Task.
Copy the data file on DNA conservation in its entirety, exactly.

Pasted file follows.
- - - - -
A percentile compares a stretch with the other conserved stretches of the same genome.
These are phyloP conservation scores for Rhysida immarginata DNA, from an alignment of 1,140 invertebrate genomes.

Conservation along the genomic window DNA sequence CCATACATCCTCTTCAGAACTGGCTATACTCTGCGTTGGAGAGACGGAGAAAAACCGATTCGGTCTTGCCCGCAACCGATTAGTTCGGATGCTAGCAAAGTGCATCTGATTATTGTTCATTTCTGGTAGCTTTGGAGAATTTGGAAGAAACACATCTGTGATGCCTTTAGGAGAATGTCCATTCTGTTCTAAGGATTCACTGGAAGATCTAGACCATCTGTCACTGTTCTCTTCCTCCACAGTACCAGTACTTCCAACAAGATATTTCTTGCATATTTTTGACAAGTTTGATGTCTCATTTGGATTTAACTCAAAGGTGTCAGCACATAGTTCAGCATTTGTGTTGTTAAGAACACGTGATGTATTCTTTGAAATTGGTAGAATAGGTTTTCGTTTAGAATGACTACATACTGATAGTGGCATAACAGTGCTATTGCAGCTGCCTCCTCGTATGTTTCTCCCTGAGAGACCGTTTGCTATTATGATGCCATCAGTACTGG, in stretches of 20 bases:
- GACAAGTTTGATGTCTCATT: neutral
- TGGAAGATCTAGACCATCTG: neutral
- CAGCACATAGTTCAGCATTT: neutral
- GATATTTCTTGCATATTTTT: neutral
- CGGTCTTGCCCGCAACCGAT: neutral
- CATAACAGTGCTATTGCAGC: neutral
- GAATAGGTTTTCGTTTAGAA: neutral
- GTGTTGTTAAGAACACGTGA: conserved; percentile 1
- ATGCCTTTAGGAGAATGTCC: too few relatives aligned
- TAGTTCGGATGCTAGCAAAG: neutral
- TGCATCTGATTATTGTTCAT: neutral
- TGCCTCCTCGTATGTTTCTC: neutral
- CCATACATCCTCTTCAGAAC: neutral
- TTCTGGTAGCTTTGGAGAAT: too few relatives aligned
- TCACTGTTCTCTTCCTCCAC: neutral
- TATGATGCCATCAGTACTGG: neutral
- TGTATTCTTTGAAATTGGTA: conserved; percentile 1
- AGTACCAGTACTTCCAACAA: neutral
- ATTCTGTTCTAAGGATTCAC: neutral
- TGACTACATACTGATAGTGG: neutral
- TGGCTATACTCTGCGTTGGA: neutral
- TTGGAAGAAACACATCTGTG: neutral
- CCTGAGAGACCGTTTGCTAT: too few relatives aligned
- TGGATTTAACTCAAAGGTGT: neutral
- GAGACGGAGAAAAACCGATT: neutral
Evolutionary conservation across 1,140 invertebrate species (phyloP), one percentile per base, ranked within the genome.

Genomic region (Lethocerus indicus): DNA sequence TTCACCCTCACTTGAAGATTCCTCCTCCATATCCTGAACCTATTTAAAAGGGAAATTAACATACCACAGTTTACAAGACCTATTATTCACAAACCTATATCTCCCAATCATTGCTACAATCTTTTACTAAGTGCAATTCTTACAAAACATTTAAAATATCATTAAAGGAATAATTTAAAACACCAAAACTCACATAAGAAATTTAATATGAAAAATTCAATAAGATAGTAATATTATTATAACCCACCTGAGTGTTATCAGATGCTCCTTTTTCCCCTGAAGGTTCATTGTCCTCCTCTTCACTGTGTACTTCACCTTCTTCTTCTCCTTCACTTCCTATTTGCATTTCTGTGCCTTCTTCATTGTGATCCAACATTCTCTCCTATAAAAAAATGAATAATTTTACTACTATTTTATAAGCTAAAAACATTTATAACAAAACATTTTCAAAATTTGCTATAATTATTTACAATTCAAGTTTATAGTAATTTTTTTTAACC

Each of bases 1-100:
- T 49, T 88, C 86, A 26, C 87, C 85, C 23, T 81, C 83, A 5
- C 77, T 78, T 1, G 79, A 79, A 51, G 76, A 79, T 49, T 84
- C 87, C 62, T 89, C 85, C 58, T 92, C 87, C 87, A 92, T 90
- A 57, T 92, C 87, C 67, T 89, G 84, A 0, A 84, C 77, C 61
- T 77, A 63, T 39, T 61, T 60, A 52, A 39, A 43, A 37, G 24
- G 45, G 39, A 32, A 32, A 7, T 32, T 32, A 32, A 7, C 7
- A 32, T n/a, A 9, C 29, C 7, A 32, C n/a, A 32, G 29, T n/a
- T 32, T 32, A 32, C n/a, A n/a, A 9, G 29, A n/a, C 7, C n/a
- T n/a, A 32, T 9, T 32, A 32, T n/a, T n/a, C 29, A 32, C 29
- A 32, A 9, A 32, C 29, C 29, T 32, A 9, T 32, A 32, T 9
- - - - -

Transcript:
A percentile compares a stretch with the other conserved stretches of the same genome.
These are phyloP conservation scores for Rhysida immarginata DNA, from an alignment of 1,140 invertebrate genomes.

Conservation along the genomic window DNA sequence CCATACATCCTCTTCAGAACTGGCTATACTCTGCGTTGGAGAGACGGAGAAAAACCGATTCGGTCTTGCCCGCAACCGATTAGTTCGGATGCTAGCAAAGTGCATCTGATTATTGTTCATTTCTGGTAGCTTTGGAGAATTTGGAAGAAACACATCTGTGATGCCTTTAGGAGAATGTCCATTCTGTTCTAAGGATTCACTGGAAGATCTAGACCATCTGTCACTGTTCTCTTCCTCCACAGTACCAGTACTTCCAACAAGATATTTCTTGCATATTTTTGACAAGTTTGATGTCTCATTTGGATTTAACTCAAAGGTGTCAGCACATAGTTCAGCATTTGTGTTGTTAAGAACACGTGATGTATTCTTTGAAATTGGTAGAATAGGTTTTCGTTTAGAATGACTACATACTGATAGTGGCATAACAGTGCTATTGCAGCTGCCTCCTCGTATGTTTCTCCCTGAGAGACCGTTTGCTATTATGATGCCATCAGTACTGG, in stretches of 20 bases:
- GACAAGTTTGATGTCTCATT: neutral
- TGGAAGATCTAGACCATCTG: neutral
- CAGCACATAGTTCAGCATTT: neutral
- GATATTTCTTGCATATTTTT: neutral
- CGGTCTTGCCCGCAACCGAT: neutral
- CATAACAGTGCTATTGCAGC: neutral
- GAATAGGTTTTCGTTTAGAA: neutral
- GTGTTGTTAAGAACACGTGA: conserved; percentile 1
- ATGCCTTTAGGAGAATGTCC: too few relatives aligned
- TAGTTCGGATGCTAGCAAAG: neutral
- TGCATCTGATTATTGTTCAT: neutral
- TGCCTCCTCGTATGTTTCTC: neutral
- CCATACATCCTCTTCAGAAC: neutral
- TTCTGGTAGCTTTGGAGAAT: too few relatives aligned
- TCACTGTTCTCTTCCTCCAC: neutral
- TATGATGCCATCAGTACTGG: neutral
- TGTATTCTTTGAAATTGGTA: conserved; percentile 1
- AGTACCAGTACTTCCAACAA: neutral
- ATTCTGTTCTAAGGATTCAC: neutral
- TGACTACATACTGATAGTGG: neutral
- TGGCTATACTCTGCGTTGGA: neutral
- TTGGAAGAAACACATCTGTG: neutral
- CCTGAGAGACCGTTTGCTAT: too few relatives aligned
- TGGATTTAACTCAAAGGTGT: neutral
- GAGACGGAGAAAAACCGATT: neutral
Evolutionary conservation across 1,140 invertebrate species (phyloP), one percentile per base, ranked within the genome.

Genomic region (Lethocerus indicus): DNA sequence TTCACCCTCACTTGAAGATTCCTCCTCCATATCCTGAACCTATTTAAAAGGGAAATTAACATACCACAGTTTACAAGACCTATTATTCACAAACCTATATCTCCCAATCATTGCTACAATCTTTTACTAAGTGCAATTCTTACAAAACATTTAAAATATCATTAAAGGAATAATTTAAAACACCAAAACTCACATAAGAAATTTAATATGAAAAATTCAATAAGATAGTAATATTATTATAACCCACCTGAGTGTTATCAGATGCTCCTTTTTCCCCTGAAGGTTCATTGTCCTCCTCTTCACTGTGTACTTCACCTTCTTCTTCTCCTTCACTTCCTATTTGCATTTCTGTGCCTTCTTCATTGTGATCCAACATTCTCTCCTATAAAAAAATGAATAATTTTACTACTATTTTATAAGCTAAAAACATTTATAACAAAACATTTTCAAAATTTGCTATAATTATTTACAATTCAAGTTTATAGTAATTTTTTTTAACC

Each of bases 1-100:
- T 49, T 88, C 86, A 26, C 87, C 85, C 23, T 81, C 83, A 5
- C 77, T 78, T 1, G 79, A 79, A 51, G 76, A 79, T 49, T 84
- C 87, C 62, T 89, C 85, C 58, T 92, C 87, C 87, A 92, T 90
- A 57, T 92, C 87, C 67, T 89, G 84, A 0, A 84, C 77, C 61
- T 77, A 63, T 39, T 61, T 60, A 52, A 39, A 43, A 37, G 24
- G 45, G 39, A 32, A 32, A 7, T 32, T 32, A 32, A 7, C 7
- A 32, T n/a, A 9, C 29, C 7, A 32, C n/a, A 32, G 29, T n/a
- T 32, T 32, A 32, C n/a, A n/a, A 9, G 29, A n/a, C 7, C n/a
- T n/a, A 32, T 9, T 32, A 32, T n/a, T n/a, C 29, A 32, C 29
- A 32, A 9, A 32, C 29, C 29, T 32, A 9, T 32, A 32, T 9